Misdiagnosis of bipolar disorder as unipolar depression can be deleterious, because the cornerstone treatments (mood stabilizers for bipolar disorder and antidepressants for unipolar depression) are different. Experts discourage the use of antidepressant monotherapy for bipolar disorder, because antidepressants have the potential to induce mania or hypomania and to cause or exacerbate rapid cycling (20,21,22). Mood stabilizers (lithium, divalproex sodium, lamotrigine, and olanzapine) are the standard of care for bipolar disorder and are recommended by American Psychiatric Association practice guidelines for acute and maintenance treatment (20).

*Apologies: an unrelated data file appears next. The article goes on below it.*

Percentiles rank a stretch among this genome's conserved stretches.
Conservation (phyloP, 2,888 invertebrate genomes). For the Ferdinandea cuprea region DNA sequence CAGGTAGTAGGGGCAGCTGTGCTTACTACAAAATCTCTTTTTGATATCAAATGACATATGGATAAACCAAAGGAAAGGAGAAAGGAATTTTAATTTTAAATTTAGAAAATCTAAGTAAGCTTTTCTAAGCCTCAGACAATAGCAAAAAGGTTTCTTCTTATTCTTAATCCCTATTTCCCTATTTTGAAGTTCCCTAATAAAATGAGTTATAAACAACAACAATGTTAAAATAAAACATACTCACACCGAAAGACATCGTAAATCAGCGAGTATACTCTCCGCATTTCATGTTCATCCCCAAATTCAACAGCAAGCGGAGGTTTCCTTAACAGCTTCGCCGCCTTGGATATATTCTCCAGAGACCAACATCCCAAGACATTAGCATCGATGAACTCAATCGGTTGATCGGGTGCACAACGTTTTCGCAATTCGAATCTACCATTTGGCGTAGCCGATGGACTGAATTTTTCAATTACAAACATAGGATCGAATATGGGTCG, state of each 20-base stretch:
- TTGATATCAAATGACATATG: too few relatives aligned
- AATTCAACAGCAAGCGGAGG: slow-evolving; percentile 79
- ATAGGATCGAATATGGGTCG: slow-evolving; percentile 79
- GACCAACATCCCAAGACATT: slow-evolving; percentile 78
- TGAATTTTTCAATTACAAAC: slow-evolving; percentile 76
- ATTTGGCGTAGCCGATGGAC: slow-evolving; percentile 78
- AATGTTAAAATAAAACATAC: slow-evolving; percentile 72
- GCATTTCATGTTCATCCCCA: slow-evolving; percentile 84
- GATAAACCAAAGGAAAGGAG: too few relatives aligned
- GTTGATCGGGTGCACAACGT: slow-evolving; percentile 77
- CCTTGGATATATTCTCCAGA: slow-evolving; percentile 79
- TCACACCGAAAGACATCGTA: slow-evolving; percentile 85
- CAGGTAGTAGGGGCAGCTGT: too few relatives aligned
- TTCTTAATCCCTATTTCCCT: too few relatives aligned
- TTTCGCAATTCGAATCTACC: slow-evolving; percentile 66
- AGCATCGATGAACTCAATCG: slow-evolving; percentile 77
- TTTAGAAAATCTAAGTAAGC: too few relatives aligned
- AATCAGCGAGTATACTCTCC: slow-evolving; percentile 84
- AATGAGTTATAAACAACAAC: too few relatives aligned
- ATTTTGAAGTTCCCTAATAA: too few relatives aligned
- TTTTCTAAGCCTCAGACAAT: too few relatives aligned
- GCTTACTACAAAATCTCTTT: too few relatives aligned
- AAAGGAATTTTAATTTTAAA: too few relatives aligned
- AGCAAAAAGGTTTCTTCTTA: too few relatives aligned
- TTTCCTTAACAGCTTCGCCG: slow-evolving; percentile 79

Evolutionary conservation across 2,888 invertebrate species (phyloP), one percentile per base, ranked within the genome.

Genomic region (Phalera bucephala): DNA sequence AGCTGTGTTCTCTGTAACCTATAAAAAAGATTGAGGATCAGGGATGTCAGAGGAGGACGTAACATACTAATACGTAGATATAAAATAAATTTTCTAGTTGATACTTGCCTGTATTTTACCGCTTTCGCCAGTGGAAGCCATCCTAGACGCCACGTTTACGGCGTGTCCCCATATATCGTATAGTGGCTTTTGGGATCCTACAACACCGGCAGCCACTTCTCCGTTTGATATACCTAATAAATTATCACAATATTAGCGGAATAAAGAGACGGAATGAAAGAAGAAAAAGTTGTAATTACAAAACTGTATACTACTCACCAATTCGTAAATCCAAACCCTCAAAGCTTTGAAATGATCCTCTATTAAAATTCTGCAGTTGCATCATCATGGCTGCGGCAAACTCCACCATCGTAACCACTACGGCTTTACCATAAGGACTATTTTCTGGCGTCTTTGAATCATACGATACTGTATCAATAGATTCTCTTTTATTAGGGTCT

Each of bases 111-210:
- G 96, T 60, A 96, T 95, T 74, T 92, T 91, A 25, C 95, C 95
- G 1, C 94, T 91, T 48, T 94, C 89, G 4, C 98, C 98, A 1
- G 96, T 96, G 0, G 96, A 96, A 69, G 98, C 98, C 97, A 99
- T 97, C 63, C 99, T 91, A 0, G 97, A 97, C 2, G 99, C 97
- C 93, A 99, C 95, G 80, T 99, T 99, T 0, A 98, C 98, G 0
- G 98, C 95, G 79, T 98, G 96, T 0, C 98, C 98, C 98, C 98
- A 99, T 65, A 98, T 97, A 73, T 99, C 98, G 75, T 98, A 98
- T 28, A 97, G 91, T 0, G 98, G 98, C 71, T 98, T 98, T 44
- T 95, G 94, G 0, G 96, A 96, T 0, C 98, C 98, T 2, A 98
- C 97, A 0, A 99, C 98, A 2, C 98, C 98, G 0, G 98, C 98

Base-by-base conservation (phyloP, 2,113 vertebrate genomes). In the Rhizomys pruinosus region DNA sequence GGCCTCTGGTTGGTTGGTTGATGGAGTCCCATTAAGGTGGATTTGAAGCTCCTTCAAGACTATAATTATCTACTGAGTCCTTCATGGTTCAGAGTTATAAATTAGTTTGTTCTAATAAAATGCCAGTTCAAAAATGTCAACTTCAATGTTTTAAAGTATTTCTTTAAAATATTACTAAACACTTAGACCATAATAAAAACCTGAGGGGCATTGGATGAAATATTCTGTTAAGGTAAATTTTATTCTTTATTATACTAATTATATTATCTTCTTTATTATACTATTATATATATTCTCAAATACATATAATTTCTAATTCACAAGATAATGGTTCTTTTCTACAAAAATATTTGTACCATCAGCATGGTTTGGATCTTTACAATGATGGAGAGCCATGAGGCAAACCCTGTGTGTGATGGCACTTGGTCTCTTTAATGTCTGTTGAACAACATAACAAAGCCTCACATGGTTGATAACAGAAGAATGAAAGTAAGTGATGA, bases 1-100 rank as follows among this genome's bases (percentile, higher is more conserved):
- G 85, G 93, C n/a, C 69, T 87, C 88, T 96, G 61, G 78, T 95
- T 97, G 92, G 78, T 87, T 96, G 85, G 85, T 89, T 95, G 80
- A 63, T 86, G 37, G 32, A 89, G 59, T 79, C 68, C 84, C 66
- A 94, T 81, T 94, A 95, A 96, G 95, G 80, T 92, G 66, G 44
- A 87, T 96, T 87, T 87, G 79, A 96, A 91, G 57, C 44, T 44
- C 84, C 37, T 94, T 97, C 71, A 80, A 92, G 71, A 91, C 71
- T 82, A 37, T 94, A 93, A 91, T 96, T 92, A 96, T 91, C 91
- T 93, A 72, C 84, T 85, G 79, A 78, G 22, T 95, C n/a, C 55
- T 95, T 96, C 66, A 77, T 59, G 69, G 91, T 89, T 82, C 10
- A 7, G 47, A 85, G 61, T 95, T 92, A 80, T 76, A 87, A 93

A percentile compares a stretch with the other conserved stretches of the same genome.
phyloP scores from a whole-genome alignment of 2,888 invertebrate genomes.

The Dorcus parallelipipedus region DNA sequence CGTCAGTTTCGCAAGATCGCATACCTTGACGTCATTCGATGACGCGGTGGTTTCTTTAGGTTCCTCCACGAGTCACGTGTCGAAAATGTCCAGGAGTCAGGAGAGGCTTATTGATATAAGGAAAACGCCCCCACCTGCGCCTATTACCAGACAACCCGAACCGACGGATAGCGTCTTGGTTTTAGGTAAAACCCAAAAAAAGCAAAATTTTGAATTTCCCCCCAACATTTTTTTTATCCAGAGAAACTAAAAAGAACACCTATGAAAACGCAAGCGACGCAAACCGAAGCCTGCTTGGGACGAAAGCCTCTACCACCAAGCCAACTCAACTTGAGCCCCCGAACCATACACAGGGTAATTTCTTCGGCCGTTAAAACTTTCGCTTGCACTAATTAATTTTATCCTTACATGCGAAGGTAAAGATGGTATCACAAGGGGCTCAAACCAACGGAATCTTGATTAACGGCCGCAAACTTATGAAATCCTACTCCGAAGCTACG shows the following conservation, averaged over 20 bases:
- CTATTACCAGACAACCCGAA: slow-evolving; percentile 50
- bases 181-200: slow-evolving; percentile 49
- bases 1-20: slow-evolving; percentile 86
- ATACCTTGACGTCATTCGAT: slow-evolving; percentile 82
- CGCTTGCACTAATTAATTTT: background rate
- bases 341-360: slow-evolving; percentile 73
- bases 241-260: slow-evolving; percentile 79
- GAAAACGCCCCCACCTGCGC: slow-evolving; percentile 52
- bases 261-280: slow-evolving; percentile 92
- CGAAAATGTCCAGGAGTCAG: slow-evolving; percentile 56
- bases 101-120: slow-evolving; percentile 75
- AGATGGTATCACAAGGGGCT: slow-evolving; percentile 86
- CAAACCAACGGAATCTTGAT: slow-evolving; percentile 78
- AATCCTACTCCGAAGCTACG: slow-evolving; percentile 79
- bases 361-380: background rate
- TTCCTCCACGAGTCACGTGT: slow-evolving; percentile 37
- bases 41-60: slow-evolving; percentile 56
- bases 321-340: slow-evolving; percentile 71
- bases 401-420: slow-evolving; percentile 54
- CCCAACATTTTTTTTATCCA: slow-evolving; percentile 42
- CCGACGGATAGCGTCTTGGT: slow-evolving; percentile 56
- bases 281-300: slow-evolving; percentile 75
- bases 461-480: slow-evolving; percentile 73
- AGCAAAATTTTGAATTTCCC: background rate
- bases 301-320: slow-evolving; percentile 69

In the study reported here, antidepressants were prescribed three times as often as mood stabilizers for respondents who screened positive for bipolar disorder on the MDQ. These data suggest that mood stabilizers were underused, whereas antidepressants were overused in the management of bipolar disorder in this U.S.-population-based sample. This problem was particularly marked for respondents who consulted primary care physicians. Respondents who screened positive and who consulted primary care physicians were approximately twice as likely to report use of antidepressants (without mood stabilizers or antipsychotics) as were those who consulted psychiatrists. This finding has real-world implications: a recent study highlighted the fact that patients with unrecognized bipolar disorder (antidepressant-induced mania) incur greater mean monthly medical costs in the 12 months after initiation of antidepressant treatment than do established patients with bipolar disorder or unipolar depression (23).